Thursday, August 26, 2010

Preparing for the Government’s Impact on Flexible Spending Accounts

Many churches and charities provide flexible spending accounts (FSAs). Using an FSA is often good stewardship. The new health care reform law requires certain changes to FSAs:
  • In 2011, employees will no longer be able to receive pre-tax reimbursements from their FSA for non-prescribed over-the-counter medications. Thus, the cost of over-the-counter medicine (other than insulin or doctor prescribed medicine) cannot be reimbursed on a tax-free basis through an FSA. FSA plans should be modified to exclude these reimbursements.
  • In 2013, employee contributions to FSAs will be capped at $2,500 annually, with the cap adjusted annually to the Consumer Price Index. FSA plans should be modified in accordance with the new cap, plus annual adjustments.
Planning opportunity: Most charities do not have a properly established plan to reimburse out-of-pocket medical expenses. Even though FSAs will be capped at $2,500 annually in 2013, the benefit of offering an FSA to all staff members on a salary reduction basis is significant. For example, a staff member with marginal (the tax rate on his or her last dollars of income) state and federal tax rates, including social security, of 40% could save $1,000 if they have $2,500 of out-of-pocket medical expenses that are covered by an FSA.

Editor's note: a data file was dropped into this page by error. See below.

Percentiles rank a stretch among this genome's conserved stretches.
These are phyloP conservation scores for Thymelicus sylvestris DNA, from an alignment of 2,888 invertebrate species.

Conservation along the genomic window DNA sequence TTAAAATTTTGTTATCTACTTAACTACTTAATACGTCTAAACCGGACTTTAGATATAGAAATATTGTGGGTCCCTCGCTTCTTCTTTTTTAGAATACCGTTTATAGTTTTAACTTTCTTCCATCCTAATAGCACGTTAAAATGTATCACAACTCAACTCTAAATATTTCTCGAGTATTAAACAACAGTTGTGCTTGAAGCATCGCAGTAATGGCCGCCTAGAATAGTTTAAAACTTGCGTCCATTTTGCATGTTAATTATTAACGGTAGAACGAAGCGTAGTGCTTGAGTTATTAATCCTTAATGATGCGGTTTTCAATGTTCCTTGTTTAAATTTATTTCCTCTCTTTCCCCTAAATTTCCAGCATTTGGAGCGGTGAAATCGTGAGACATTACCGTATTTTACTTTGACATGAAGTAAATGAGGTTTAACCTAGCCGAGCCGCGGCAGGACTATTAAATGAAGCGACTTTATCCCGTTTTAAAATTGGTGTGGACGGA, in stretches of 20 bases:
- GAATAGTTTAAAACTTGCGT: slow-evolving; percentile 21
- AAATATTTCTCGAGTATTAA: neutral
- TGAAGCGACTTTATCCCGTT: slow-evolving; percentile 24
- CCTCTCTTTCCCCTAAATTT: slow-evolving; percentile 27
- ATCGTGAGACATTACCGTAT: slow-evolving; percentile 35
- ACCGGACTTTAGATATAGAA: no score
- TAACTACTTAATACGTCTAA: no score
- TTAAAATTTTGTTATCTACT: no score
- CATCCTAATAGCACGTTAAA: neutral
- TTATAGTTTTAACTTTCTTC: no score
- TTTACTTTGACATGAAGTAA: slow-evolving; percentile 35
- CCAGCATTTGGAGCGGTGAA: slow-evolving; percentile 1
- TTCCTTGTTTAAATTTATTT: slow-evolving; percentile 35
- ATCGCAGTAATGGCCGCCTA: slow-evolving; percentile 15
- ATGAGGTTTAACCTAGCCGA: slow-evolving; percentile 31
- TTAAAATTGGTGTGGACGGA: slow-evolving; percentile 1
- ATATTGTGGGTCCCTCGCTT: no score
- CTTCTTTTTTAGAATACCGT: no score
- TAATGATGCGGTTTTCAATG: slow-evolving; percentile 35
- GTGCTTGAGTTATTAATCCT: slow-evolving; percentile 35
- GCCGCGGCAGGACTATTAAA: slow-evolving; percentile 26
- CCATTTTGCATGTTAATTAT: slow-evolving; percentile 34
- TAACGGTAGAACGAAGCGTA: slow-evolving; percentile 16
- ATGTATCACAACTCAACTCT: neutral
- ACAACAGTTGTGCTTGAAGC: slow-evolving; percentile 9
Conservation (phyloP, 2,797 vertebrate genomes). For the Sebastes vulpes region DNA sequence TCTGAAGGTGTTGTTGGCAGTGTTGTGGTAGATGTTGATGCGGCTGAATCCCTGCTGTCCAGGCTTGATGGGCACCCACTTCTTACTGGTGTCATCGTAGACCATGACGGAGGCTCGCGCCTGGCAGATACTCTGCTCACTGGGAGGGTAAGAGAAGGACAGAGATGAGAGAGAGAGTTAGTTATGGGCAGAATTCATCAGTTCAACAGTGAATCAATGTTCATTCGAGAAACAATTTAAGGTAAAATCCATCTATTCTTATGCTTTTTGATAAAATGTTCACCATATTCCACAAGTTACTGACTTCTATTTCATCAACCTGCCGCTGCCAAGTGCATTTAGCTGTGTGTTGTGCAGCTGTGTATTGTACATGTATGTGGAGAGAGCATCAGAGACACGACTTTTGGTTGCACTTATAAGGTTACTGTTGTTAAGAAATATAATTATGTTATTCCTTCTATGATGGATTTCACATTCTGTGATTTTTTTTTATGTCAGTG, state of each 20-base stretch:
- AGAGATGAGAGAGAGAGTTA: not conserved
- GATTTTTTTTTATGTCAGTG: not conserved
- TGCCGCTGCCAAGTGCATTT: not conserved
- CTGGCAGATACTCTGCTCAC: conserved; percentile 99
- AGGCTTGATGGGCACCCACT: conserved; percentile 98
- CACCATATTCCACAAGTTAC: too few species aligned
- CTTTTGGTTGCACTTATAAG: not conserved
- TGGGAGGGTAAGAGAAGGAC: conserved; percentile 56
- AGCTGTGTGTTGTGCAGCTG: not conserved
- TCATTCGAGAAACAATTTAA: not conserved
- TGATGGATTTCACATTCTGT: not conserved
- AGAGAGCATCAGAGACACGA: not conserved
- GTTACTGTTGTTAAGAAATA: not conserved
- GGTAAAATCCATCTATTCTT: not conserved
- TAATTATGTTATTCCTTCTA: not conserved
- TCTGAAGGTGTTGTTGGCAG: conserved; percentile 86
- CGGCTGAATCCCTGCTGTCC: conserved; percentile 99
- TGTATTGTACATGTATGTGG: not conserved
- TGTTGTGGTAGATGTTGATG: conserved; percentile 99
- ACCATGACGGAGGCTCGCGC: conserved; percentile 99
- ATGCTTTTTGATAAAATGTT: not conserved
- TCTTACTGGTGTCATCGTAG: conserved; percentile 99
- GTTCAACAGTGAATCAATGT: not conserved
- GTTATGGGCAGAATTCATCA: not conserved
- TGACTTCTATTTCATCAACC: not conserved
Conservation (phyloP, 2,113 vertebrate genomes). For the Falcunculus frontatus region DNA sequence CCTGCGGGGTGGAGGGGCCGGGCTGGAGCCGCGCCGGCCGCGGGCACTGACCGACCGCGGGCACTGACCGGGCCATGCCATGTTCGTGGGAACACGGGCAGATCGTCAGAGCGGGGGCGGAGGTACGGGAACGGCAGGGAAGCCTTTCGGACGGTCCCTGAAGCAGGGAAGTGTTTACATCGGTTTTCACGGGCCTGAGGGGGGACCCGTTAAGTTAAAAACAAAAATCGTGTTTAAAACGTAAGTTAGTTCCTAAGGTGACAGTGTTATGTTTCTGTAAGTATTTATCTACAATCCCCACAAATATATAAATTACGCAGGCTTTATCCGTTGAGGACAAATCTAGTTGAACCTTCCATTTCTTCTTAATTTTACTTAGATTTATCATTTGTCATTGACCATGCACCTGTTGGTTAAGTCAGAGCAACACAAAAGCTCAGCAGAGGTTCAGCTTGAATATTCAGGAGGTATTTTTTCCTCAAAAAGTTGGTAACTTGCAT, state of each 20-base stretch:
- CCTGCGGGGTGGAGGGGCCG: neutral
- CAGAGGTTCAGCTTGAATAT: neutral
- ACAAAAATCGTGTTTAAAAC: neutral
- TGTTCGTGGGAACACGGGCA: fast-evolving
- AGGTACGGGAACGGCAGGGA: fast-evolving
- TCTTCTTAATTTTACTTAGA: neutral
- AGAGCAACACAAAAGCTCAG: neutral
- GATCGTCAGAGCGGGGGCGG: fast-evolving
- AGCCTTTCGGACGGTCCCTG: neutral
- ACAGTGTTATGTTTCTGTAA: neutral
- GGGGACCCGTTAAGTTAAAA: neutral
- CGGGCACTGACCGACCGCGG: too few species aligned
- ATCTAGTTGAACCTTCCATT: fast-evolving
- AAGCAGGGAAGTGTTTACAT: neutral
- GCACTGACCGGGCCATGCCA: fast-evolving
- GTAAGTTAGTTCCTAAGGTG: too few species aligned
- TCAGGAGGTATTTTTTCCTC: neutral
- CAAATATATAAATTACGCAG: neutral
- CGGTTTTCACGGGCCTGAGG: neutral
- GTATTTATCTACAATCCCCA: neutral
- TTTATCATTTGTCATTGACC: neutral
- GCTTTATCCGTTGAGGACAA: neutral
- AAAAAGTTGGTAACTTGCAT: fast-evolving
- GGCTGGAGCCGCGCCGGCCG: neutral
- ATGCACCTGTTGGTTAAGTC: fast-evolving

Like someone once said: “You save $1,000 here and another $1,000 there and after a while you are talking about some real money.”